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Lightning, IT diffusion and economic growth across US states

Listed author(s):
  • Andersen, Thomas Barnebeck

    ()

    (Department of Business and Economics)

  • Bentzen, Jeanet

    ()

    (Department of Economics)

  • Dalgaard, Carl-Johan

    ()

    (Department of Economics)

  • Selaya, Pablo

    ()

    (Department of Economics)

Empirically, a higher frequency of lightning strikes is associated with slower growth in labor productivity across the 48 contiguous US states after 1990; before 1990 there is no correlation between growth and lightning. Other climate variables (e.g., temperature, rainfall and tornadoes) do not conform to this pattern. A viable explanation is that lightning influences IT diffusion. By causing voltage spikes and dips, a higher frequency of ground strikes leads to damaged digital equipment and thus higher IT user costs. Accordingly, the flash density (strikes per square km per year) should adversely affect the speed of IT diffusion. We find that lightning indeed seems to have slowed IT diffusion, conditional on standard controls. Hence, an increasing macroeconomic sensitivity to lightning may be due to the increasing importance of digital technologies for the growth process.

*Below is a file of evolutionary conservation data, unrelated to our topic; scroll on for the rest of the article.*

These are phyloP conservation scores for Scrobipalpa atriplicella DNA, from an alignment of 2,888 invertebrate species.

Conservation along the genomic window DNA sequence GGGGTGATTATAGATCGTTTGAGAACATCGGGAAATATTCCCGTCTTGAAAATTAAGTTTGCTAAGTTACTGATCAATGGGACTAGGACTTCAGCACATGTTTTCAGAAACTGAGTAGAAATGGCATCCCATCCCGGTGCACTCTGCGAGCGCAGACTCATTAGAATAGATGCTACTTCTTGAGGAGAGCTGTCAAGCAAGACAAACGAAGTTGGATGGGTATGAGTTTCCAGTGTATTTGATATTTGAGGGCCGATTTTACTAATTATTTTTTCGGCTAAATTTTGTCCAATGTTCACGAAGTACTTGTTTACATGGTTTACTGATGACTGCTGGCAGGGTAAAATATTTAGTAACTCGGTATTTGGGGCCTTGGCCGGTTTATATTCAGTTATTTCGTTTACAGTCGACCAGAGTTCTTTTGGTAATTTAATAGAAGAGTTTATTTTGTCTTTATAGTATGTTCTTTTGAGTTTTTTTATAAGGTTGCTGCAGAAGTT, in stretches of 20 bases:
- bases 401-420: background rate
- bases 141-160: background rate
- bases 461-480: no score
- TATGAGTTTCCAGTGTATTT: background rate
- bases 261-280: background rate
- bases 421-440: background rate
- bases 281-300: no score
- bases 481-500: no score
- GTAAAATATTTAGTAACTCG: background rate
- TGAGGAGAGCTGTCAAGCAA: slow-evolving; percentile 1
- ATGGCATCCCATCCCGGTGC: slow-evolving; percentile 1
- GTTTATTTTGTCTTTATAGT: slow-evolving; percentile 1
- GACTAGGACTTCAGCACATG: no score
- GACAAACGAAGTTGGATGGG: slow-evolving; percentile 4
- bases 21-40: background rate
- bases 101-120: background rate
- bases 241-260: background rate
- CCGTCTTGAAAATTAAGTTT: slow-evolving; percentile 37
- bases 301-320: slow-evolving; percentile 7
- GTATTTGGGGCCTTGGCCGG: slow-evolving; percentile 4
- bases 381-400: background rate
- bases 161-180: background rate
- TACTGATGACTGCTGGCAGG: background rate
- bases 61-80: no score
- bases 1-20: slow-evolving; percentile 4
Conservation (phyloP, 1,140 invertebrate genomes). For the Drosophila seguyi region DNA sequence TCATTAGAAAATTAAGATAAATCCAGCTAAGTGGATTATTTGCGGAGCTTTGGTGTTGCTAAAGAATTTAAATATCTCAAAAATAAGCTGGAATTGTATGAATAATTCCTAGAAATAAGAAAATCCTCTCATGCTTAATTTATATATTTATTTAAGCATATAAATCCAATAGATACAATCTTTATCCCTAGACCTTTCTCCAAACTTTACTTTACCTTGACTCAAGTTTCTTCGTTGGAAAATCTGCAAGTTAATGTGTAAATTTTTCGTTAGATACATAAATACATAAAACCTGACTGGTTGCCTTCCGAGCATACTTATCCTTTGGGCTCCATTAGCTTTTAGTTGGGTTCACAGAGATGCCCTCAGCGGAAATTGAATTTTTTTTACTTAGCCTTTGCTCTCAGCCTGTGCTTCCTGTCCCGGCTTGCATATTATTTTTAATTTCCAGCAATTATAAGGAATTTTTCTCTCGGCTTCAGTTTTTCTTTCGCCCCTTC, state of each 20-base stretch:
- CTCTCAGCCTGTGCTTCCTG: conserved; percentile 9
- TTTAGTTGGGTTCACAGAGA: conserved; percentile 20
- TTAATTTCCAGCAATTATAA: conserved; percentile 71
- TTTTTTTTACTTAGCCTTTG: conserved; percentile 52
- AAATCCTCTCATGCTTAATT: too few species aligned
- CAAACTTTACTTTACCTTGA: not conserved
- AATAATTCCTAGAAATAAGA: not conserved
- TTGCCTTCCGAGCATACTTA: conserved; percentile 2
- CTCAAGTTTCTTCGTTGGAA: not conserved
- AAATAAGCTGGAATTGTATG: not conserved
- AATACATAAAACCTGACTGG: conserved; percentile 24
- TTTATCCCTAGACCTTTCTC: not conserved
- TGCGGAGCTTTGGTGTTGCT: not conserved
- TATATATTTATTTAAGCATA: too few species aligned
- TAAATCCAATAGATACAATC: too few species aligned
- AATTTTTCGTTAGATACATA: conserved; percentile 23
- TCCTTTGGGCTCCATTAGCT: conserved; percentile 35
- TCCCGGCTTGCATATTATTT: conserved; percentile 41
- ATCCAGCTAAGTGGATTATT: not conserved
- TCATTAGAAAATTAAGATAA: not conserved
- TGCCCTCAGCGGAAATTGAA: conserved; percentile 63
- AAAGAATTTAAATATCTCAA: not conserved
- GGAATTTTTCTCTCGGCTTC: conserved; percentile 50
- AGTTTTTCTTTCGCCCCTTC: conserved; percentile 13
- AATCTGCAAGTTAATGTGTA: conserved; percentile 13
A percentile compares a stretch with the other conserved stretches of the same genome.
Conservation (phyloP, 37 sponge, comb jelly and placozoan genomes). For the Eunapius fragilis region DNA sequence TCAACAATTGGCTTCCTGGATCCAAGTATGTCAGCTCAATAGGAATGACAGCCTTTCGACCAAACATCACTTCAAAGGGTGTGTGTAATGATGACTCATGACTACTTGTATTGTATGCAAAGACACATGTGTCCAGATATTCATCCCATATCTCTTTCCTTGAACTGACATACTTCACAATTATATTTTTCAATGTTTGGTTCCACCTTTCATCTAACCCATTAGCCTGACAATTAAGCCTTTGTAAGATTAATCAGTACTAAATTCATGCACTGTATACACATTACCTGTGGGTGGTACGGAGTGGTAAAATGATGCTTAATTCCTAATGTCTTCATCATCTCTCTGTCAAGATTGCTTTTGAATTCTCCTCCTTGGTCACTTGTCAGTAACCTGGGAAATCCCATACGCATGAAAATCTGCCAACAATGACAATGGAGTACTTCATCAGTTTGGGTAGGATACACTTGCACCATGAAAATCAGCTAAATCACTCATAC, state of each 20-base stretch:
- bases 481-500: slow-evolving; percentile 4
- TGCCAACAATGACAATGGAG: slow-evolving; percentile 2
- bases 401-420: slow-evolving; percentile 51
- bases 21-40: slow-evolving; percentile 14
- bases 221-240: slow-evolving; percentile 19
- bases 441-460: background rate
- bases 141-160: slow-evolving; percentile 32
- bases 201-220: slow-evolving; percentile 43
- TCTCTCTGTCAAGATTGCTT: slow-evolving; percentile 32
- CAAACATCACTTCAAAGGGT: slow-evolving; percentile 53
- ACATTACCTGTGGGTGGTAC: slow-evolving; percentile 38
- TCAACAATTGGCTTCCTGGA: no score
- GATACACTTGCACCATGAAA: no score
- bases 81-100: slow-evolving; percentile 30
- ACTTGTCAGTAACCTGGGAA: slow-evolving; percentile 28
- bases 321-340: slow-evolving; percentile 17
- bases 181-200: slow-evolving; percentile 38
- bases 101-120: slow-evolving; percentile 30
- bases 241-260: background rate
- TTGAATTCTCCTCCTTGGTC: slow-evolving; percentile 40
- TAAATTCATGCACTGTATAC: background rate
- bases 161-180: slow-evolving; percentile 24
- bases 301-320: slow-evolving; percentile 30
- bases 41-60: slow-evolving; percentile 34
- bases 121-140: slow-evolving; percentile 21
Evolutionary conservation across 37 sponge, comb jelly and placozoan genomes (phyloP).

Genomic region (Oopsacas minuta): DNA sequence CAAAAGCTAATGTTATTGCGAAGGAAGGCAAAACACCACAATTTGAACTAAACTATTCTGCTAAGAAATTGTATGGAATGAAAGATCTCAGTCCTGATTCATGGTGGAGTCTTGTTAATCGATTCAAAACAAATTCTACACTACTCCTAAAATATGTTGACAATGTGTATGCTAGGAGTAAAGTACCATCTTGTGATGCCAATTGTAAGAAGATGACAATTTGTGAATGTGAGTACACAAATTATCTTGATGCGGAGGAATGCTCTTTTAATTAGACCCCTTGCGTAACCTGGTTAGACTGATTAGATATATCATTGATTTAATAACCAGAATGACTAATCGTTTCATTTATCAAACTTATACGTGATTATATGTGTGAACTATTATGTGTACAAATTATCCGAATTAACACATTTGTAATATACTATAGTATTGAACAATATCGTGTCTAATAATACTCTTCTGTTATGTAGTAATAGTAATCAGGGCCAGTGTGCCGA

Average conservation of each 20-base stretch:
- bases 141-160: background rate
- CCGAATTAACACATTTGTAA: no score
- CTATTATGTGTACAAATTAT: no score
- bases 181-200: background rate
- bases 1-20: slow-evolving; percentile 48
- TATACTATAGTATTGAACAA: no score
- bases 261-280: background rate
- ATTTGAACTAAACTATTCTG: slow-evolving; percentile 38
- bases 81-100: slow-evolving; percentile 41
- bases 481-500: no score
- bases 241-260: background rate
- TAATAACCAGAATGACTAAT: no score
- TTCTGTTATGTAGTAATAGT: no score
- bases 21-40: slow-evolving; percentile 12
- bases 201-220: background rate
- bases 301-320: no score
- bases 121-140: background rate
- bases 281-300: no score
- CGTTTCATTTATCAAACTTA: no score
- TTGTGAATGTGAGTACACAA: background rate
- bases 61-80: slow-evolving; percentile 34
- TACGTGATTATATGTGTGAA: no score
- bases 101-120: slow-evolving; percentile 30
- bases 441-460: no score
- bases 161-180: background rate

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File URL: http://static.sdu.dk/mediafiles//4/D/F/%7B4DF0F6B4-EB31-4005-AC6A-45D9C7EAAE87%7Ddpbe2_2011.pdf
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Paper provided by Department of Business and Economics, University of Southern Denmark in its series Discussion Papers of Business and Economics with number 2/2011.

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Length: 67 pages
Date of creation: 01 Feb 2011
Handle: RePEc:hhs:sdueko:2011_002
Contact details of provider: Postal:
Department of Business and Economics, University of Southern Denmark, Campusvej 55, DK-5230 Odense M, Denmark

Phone: 65 50 32 33
Fax: 65 50 32 37
Web page: http://www.sdu.dk/ivoe
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  1. Dale W. Jorgenson, 2001. "Information Technology and the U.S. Economy," American Economic Review, American Economic Association, vol. 91(1), pages 1-32, March.
  2. Caselli, Francesco & Coleman II, Wilbur John, 2001. "Cross-Country Technology Diffusion: The Case of Computers," CEPR Discussion Papers 2744, C.E.P.R. Discussion Papers.
  3. Robert J. Barro, 2012. "Inflation and Economic Growth," CEMA Working Papers 568, China Economics and Management Academy, Central University of Finance and Economics.
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  11. Mitchener, Kris James & McLean, Ian W, 2003. "The Productivity of US States since 1880," Journal of Economic Growth, Springer, vol. 8(1), pages 73-114, March.
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